Did Churchill “Bid to Nuke Russia”?
In late 2014, London’s Daily Mail produced a shock headline: “Winston Churchill’s ‘bid to nuke Russia’ to win Cold War uncovered.”
The Mail’s claim was based on a new book by Thomas Maier, When Lions Roar: The Churchills and the Kennedys,which reports a 1947 conversation Churchill had with Senator Styles Bridges (R-N.H.). In it, Churchill said “that if an atomic bomb could be dropped on the Kremlin wiping it out, it would be a very easy problem to handle the balance of Russia, which would be without direction.”
While the conversation is undoubtedly true, it is hardly new. It’s been known for decades that Churchill voiced such a thought several times in private conversation in 1946-47. What is not true is that Churchill ever “bid to nuke Russia.”
Churchill’s private thoughts about attacking the Soviets were first revealed in his doctor’s diaries in 1966, reporting a conversation twenty years earlier, when Churchill told Lord Moran: “America knows that fifty-two per cent of Russia’s motor industry is in Moscow and could be wiped out by a single bomb. It might mean wiping out three million people, but they would think nothing of that….They think more of erasing an historical building like the Kremlin”1
We tried to inform the Mail’s writer that the story was neither new nor dispositive. Churchill also said something similar to Canadian Prime Minister MacKenzie King, known since 1970: “The West should make it clear that the Soviet Union must not extend its regime any further in Western Europe, Churchill argued. He added that if the Soviets did not accept the ultimatum, a Western leader should tell them straight ‘We will attack Moscow and your other cities and destroy them with atomic bombs from the air.’”2
Here are the facts, and the context:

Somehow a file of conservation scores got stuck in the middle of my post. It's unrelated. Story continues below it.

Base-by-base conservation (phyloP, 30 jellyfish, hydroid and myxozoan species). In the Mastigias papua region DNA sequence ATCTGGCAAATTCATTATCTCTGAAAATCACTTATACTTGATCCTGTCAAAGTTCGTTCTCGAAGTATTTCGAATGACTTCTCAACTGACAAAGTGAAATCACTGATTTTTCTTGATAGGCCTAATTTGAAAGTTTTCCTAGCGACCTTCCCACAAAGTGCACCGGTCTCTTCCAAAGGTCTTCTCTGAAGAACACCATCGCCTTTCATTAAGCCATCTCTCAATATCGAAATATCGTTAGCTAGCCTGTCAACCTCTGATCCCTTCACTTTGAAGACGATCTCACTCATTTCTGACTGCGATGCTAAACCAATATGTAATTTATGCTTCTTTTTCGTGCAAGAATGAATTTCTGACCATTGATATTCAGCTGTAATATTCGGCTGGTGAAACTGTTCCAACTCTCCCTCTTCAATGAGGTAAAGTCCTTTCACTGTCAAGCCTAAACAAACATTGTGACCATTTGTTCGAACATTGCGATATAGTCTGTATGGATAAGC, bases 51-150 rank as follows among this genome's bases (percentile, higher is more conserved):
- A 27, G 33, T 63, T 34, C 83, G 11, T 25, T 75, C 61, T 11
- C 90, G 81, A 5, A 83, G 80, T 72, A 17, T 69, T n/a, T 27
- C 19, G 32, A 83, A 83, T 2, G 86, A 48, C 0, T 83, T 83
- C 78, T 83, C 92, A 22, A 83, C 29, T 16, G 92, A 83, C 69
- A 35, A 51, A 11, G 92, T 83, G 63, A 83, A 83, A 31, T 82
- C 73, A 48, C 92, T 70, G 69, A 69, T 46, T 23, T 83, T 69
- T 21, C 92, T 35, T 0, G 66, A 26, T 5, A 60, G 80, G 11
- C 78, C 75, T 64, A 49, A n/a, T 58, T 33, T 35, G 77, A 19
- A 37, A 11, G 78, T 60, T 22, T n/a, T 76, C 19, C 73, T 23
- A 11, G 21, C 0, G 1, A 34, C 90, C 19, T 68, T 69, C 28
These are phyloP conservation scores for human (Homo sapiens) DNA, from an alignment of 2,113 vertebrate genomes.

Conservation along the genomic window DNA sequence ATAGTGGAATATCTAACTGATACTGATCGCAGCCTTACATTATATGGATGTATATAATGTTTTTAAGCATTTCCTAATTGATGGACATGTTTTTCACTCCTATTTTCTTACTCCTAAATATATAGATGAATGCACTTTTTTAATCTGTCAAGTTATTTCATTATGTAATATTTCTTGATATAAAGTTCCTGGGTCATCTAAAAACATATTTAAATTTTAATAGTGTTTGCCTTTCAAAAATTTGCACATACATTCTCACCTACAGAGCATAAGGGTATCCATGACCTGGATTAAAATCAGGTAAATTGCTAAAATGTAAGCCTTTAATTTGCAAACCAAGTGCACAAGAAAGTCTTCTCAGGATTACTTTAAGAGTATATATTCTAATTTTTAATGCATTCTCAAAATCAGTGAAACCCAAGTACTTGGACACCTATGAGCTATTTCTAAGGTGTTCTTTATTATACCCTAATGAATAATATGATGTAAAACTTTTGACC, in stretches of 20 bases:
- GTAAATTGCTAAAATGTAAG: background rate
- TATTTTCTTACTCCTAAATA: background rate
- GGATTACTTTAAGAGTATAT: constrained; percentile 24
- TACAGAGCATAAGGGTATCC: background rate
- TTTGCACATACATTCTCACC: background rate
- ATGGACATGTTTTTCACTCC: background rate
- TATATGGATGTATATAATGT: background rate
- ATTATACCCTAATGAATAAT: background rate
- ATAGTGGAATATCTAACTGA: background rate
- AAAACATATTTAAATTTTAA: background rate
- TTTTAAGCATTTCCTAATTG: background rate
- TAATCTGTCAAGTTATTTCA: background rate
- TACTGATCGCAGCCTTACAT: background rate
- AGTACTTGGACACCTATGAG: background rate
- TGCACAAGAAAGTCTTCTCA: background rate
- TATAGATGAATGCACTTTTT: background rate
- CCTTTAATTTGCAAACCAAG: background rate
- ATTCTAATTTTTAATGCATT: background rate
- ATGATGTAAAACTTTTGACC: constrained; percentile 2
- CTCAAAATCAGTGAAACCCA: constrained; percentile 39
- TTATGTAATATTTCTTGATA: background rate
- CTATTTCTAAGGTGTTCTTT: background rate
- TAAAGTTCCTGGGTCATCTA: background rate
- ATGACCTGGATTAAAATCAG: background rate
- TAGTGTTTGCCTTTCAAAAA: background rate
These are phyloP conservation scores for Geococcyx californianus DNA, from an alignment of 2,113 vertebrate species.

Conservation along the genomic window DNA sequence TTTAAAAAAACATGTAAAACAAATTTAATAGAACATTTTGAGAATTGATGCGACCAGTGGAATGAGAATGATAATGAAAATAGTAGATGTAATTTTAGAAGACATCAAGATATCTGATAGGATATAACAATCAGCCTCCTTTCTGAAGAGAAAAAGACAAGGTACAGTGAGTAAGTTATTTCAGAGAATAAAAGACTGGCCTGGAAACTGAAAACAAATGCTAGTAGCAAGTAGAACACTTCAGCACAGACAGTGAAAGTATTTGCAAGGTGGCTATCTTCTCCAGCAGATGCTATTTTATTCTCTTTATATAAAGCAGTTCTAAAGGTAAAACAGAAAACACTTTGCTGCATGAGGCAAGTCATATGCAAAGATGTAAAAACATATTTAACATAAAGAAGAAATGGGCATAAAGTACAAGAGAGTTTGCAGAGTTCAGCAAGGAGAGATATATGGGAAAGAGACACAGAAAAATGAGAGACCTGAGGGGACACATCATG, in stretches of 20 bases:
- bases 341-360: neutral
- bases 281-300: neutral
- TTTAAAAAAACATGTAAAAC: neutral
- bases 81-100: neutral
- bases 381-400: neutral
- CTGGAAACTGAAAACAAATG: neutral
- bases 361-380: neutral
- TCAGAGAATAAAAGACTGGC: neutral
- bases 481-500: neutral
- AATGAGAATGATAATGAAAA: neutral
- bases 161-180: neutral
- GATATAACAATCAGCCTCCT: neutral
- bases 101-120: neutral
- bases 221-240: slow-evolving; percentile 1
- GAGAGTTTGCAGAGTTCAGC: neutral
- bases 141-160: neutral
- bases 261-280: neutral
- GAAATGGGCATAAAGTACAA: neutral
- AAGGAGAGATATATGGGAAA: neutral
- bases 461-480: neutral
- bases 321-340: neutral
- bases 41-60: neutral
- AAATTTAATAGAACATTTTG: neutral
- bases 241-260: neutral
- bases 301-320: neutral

- Churchill often voiced apocalyptic or off-the-wall notions to visitors or staff so as to observe their reaction. It has been known for 50 years that one of these ideas was attacking the Soviets before Stalin could get the atomic bomb.
- But Churchill, as William Manchester wrote in his biography, The Last Lion, “always had second and third thoughts, and they usually improved as he went along. It was part of his pattern of response to any political issue that while his early reactions were often emotional, and even unworthy of him, they were usually succeeded by reason and generosity.”
- That certainly applies in this case. Graham Farmelo reported that Churchill reassessed his thoughts only six months later, telling Parliament in January 1948 that the best chance of avoiding war was “to bring matters to a head with the Soviet Government…to arrive at a lasting settlement.” Mr. Maier doesn’t acknowledge Churchill’s change of view until 1952, when he adds that Churchill “would drop the bomb if he could.” That is simply not so.
- It should be noted that Churchill never made his bombing proposal to any plenary American authority, such as President Truman or the State Department, officially or otherwise, as prime minister (through July 1945) or as leader of the opposition (1945-51). Indeed, as Graham Farmelo wrote, his 1946-47 remarks were “the zenith of Churchill’s nuclear bellicosity.”
1 Sir Charles Watson Moran, Churchill: The Struggle for Survival 1945-60 (New York: Carroll & Graf Publishers, 2006), Conversation of 8 August 1946.
2 Pickersgill, John Whitney and Dondald Frederick Forster, ed. The MacKenzie King Record, Volume 4, 1947-1948 (Toronto: University of Toronto Press, 1970) quoted in Graham Farmelo, Churchill’s Bomb (Basic Books, 2013), 339.
Featured Image: The atomic bombing of Hiroshima, 6 August 1945 (U.S. Navy photo).